Thais are not cashless, yet

With a number of state-of-the-art payment methods on display at a FinTech event last week, there are questions over whether cash will soon be relegated to history amid the proliferation of alternative ways of payment.

As things stand now, banknotes are not likely to disappear anytime soon. Although many Thais increasingly use electronic payment methods, including e-wallets, mobile banking or QR codes, a large number of regular customers still prefer using cash for their daily transactions.

These die-hard customers view cash is trustworthy. Moreover, as the inflation rate remains relatively stable, it does not hurt to keep banknotes in their wallets.

The Bank of Thailand reported that 93% of daily transactions in Thailand were in cash in 2017, compared to 79% in the Eurozone and 13% in Sweden.

Thailand’s ratio of banknotes in circulation to GDP remained at 9% in the past five years. This means that the number of banknotes in circulation in Thailand has steadily increased, albeit at a slower pace when compared to the country’s economic expansion and inflation. This is despite the fact that the use of electronic payments in daily transactions has surged rapidly in the past few years, especially among teenagers and those recently beginning their careers.

Bangkok FinTech

Electronic payment is propelled by the digitalization of systems, which financial institutions are vigorously developing to enable them to cash in on new technologies.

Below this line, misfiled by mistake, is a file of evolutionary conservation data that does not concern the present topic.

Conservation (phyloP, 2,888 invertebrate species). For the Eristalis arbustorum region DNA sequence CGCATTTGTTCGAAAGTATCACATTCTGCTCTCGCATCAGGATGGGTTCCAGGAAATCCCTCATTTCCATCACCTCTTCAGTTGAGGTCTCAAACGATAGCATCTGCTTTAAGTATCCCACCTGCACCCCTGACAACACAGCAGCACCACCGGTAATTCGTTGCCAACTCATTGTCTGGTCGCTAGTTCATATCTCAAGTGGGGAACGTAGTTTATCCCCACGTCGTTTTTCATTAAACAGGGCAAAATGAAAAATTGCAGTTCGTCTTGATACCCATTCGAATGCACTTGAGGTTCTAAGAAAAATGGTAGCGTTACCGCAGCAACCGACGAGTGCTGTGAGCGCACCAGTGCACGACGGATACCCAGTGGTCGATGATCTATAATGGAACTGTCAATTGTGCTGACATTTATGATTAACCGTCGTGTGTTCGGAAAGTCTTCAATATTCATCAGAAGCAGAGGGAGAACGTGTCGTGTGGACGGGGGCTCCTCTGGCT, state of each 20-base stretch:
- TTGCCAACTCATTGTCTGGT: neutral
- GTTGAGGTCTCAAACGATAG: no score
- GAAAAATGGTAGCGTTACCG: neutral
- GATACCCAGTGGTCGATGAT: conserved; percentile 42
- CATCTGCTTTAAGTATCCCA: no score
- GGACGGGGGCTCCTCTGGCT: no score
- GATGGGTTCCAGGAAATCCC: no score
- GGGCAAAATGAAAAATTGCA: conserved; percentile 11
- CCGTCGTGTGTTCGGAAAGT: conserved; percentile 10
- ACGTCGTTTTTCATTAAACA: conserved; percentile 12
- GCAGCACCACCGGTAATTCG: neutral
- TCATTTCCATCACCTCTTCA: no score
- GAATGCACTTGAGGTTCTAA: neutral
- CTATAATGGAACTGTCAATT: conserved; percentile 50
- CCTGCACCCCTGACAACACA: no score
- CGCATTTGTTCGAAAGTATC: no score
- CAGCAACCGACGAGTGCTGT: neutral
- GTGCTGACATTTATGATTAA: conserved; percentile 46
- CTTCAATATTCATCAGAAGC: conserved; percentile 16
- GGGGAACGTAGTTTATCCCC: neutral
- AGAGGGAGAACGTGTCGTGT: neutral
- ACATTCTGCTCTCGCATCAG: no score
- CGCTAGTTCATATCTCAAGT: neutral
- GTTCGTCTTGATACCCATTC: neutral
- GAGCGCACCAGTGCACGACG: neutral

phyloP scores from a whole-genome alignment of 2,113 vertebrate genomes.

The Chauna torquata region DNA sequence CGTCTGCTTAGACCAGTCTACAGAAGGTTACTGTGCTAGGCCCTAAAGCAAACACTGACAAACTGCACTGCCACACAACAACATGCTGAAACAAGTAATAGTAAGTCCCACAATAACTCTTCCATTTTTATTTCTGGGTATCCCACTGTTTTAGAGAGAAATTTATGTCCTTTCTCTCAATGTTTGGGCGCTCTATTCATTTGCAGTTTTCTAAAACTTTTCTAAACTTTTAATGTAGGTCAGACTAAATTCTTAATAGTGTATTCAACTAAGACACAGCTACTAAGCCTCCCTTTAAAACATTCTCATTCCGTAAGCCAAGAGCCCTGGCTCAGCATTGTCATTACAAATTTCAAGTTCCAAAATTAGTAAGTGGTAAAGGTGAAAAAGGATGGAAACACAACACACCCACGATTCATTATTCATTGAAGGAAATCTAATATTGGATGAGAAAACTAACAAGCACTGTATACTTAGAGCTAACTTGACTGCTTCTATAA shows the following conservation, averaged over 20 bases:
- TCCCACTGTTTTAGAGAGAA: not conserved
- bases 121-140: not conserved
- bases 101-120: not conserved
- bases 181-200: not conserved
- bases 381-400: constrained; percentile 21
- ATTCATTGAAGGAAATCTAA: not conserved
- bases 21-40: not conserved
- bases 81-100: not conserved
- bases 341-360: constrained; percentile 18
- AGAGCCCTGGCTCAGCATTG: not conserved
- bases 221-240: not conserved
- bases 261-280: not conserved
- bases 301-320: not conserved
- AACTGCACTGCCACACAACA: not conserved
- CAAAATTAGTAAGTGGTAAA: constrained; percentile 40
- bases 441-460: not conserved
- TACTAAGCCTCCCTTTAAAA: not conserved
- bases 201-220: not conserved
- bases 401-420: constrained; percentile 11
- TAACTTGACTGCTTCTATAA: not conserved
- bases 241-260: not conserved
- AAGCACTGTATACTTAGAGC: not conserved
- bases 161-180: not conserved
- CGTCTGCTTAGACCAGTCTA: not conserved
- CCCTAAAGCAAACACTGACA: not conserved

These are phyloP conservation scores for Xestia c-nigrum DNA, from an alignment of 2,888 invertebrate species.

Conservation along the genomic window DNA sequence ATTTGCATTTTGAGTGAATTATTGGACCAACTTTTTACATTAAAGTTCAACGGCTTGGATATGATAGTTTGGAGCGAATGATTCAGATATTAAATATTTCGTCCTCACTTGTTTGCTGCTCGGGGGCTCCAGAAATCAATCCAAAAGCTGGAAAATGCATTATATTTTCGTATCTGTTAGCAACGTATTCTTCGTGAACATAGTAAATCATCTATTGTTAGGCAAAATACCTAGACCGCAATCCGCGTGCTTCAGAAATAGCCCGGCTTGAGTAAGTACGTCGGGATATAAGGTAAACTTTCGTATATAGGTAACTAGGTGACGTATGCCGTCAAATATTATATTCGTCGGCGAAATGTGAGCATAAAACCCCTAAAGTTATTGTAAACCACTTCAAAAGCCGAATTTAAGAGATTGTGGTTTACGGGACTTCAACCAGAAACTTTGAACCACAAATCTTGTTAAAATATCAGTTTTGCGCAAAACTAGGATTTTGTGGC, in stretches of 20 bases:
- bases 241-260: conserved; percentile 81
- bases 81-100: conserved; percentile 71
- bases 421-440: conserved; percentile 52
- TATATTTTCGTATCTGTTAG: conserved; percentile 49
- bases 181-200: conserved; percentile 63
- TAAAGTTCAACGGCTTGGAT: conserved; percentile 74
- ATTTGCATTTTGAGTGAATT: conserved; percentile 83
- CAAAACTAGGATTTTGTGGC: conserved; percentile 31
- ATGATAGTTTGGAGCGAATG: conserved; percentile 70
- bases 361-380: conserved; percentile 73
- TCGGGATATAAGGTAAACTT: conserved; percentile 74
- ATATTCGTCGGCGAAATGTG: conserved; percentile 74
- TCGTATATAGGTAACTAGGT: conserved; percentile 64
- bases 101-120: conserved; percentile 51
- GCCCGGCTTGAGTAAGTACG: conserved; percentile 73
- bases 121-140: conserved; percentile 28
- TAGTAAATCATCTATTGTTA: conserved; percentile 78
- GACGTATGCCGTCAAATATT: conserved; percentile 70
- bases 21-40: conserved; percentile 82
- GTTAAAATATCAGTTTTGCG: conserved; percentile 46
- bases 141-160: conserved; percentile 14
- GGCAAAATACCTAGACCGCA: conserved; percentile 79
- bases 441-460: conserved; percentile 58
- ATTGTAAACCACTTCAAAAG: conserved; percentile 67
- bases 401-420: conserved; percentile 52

During Bangkok Fintech Fair 2019, held at the Bank of Thailand Learning Center last week, commercial banks showcased their financial technologies driven by artificial intelligence.

For example, Bank of Ayudhya, Kasikorn Bank and Bangkok Bank introduced their facial recognition systems to verify their customers’ identities, while Siam Commercial Bank demonstrated its identity verification system through the scanning of a palm vein.

Customers will soon be able to complete virtually all financial deals online.

Based on a report released earlier this year, the central bank estimated that, if Thai people use 1% more e-Payments for retail purchases, demand for cash will decline by 0.05 -0.1%.

So far, e-Payment usage has, however, only begun to replace cash in Thailand. Despite growing use of e-Payment systems, demand for cash still grows and seigniorage has not yet declined.

Hence, e-Payments are still having smaller impact on cash, when compared to economic activity and opportunity costs.


Although Thailand is in the early stages of creating a cashless society, financial institutions have begun remodeling their business in line with an expected contraction in the use of cash.

Last year, more than 300 branches, of all Thai banks, have closed because of the changing behavior of customers who prefer conducting financial transactions on their mobile phones, rather than visiting a bank branch.

Also, the number of ATMs and related electronic devices in Thailand contracted for the first time last year to 57,554 units, a drop of 0.98% against a 5.17% growth in 2017, according to the Kasikorn Research Center.

It was the first contraction since ATMs debuted in Thailand over three decades ago. The trend is consistent with a substantial increase in online transactions.

To cope with changes, the Thai Bankers’ Association has encouraged their commercial bank members to share their ATM services to cut costs.

Such agreements are not easy, however, because each bank has a different quantity of ATMs in service and their previous investment in ATMs vary. The sharing of ATM facilities may benefit smaller banks more than larger banks, which have extensive networks of ATM booths.


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